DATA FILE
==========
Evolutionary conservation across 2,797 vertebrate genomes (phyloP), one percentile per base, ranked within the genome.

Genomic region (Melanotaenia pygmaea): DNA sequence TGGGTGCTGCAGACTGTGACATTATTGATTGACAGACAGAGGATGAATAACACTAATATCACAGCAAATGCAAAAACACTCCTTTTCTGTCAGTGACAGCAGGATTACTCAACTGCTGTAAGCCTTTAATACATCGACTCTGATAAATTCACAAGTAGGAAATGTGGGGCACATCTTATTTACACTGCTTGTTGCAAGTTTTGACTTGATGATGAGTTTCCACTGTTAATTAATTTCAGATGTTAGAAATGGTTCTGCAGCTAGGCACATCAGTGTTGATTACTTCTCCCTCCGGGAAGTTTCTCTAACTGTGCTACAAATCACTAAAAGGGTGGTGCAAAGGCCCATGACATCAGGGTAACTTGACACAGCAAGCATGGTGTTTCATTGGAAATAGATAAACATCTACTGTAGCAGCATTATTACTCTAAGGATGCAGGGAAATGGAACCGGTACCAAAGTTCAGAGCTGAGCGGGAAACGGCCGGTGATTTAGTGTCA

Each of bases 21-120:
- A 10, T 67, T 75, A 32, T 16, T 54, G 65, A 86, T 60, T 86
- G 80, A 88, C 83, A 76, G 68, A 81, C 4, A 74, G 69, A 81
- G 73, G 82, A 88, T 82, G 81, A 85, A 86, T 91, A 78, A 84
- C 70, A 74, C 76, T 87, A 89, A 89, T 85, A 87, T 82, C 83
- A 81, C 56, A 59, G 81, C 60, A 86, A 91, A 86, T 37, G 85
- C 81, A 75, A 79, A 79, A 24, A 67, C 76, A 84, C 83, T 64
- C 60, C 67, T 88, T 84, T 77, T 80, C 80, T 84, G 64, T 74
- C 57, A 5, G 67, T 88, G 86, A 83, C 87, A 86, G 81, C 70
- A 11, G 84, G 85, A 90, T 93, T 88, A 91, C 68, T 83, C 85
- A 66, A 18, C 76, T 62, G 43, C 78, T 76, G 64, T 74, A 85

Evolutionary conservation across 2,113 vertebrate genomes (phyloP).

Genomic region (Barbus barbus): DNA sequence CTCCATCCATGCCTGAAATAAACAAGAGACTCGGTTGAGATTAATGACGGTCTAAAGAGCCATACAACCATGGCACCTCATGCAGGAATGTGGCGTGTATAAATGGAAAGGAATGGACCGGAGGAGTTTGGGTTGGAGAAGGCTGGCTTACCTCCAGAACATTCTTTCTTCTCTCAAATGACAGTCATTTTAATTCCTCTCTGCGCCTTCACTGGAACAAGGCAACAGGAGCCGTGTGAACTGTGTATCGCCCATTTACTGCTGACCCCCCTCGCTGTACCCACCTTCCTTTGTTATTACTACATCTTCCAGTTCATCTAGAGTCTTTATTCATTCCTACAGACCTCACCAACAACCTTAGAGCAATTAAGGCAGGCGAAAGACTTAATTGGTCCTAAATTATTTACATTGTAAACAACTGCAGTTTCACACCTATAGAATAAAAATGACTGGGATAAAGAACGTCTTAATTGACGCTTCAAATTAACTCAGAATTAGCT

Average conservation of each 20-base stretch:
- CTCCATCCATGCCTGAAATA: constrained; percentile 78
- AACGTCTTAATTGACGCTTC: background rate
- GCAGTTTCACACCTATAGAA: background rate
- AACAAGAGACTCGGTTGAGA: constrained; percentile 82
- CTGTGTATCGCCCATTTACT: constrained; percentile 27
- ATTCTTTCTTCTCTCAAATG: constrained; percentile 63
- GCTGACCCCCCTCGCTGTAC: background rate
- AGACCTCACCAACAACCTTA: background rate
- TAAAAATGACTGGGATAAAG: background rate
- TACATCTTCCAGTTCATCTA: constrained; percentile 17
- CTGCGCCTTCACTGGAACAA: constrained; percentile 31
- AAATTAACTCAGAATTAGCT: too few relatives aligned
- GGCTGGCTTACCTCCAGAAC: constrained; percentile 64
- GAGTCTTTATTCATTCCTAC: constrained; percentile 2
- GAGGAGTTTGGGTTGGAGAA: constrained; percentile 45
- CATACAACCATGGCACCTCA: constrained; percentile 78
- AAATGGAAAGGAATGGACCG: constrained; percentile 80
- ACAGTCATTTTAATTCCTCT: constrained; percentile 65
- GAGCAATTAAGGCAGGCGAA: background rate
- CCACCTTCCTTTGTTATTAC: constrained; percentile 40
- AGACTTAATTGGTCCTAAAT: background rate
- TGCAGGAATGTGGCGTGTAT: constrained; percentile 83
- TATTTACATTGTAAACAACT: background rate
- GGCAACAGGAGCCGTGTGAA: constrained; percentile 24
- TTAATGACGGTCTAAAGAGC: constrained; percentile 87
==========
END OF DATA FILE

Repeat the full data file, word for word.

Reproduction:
Evolutionary conservation across 2,797 vertebrate genomes (phyloP), one percentile per base, ranked within the genome.

Genomic region (Melanotaenia pygmaea): DNA sequence TGGGTGCTGCAGACTGTGACATTATTGATTGACAGACAGAGGATGAATAACACTAATATCACAGCAAATGCAAAAACACTCCTTTTCTGTCAGTGACAGCAGGATTACTCAACTGCTGTAAGCCTTTAATACATCGACTCTGATAAATTCACAAGTAGGAAATGTGGGGCACATCTTATTTACACTGCTTGTTGCAAGTTTTGACTTGATGATGAGTTTCCACTGTTAATTAATTTCAGATGTTAGAAATGGTTCTGCAGCTAGGCACATCAGTGTTGATTACTTCTCCCTCCGGGAAGTTTCTCTAACTGTGCTACAAATCACTAAAAGGGTGGTGCAAAGGCCCATGACATCAGGGTAACTTGACACAGCAAGCATGGTGTTTCATTGGAAATAGATAAACATCTACTGTAGCAGCATTATTACTCTAAGGATGCAGGGAAATGGAACCGGTACCAAAGTTCAGAGCTGAGCGGGAAACGGCCGGTGATTTAGTGTCA

Each of bases 21-120:
- A 10, T 67, T 75, A 32, T 16, T 54, G 65, A 86, T 60, T 86
- G 80, A 88, C 83, A 76, G 68, A 81, C 4, A 74, G 69, A 81
- G 73, G 82, A 88, T 82, G 81, A 85, A 86, T 91, A 78, A 84
- C 70, A 74, C 76, T 87, A 89, A 89, T 85, A 87, T 82, C 83
- A 81, C 56, A 59, G 81, C 60, A 86, A 91, A 86, T 37, G 85
- C 81, A 75, A 79, A 79, A 24, A 67, C 76, A 84, C 83, T 64
- C 60, C 67, T 88, T 84, T 77, T 80, C 80, T 84, G 64, T 74
- C 57, A 5, G 67, T 88, G 86, A 83, C 87, A 86, G 81, C 70
- A 11, G 84, G 85, A 90, T 93, T 88, A 91, C 68, T 83, C 85
- A 66, A 18, C 76, T 62, G 43, C 78, T 76, G 64, T 74, A 85

Evolutionary conservation across 2,113 vertebrate genomes (phyloP).

Genomic region (Barbus barbus): DNA sequence CTCCATCCATGCCTGAAATAAACAAGAGACTCGGTTGAGATTAATGACGGTCTAAAGAGCCATACAACCATGGCACCTCATGCAGGAATGTGGCGTGTATAAATGGAAAGGAATGGACCGGAGGAGTTTGGGTTGGAGAAGGCTGGCTTACCTCCAGAACATTCTTTCTTCTCTCAAATGACAGTCATTTTAATTCCTCTCTGCGCCTTCACTGGAACAAGGCAACAGGAGCCGTGTGAACTGTGTATCGCCCATTTACTGCTGACCCCCCTCGCTGTACCCACCTTCCTTTGTTATTACTACATCTTCCAGTTCATCTAGAGTCTTTATTCATTCCTACAGACCTCACCAACAACCTTAGAGCAATTAAGGCAGGCGAAAGACTTAATTGGTCCTAAATTATTTACATTGTAAACAACTGCAGTTTCACACCTATAGAATAAAAATGACTGGGATAAAGAACGTCTTAATTGACGCTTCAAATTAACTCAGAATTAGCT

Average conservation of each 20-base stretch:
- CTCCATCCATGCCTGAAATA: constrained; percentile 78
- AACGTCTTAATTGACGCTTC: background rate
- GCAGTTTCACACCTATAGAA: background rate
- AACAAGAGACTCGGTTGAGA: constrained; percentile 82
- CTGTGTATCGCCCATTTACT: constrained; percentile 27
- ATTCTTTCTTCTCTCAAATG: constrained; percentile 63
- GCTGACCCCCCTCGCTGTAC: background rate
- AGACCTCACCAACAACCTTA: background rate
- TAAAAATGACTGGGATAAAG: background rate
- TACATCTTCCAGTTCATCTA: constrained; percentile 17
- CTGCGCCTTCACTGGAACAA: constrained; percentile 31
- AAATTAACTCAGAATTAGCT: too few relatives aligned
- GGCTGGCTTACCTCCAGAAC: constrained; percentile 64
- GAGTCTTTATTCATTCCTAC: constrained; percentile 2
- GAGGAGTTTGGGTTGGAGAA: constrained; percentile 45
- CATACAACCATGGCACCTCA: constrained; percentile 78
- AAATGGAAAGGAATGGACCG: constrained; percentile 80
- ACAGTCATTTTAATTCCTCT: constrained; percentile 65
- GAGCAATTAAGGCAGGCGAA: background rate
- CCACCTTCCTTTGTTATTAC: constrained; percentile 40
- AGACTTAATTGGTCCTAAAT: background rate
- TGCAGGAATGTGGCGTGTAT: constrained; percentile 83
- TATTTACATTGTAAACAACT: background rate
- GGCAACAGGAGCCGTGTGAA: constrained; percentile 24
- TTAATGACGGTCTAAAGAGC: constrained; percentile 87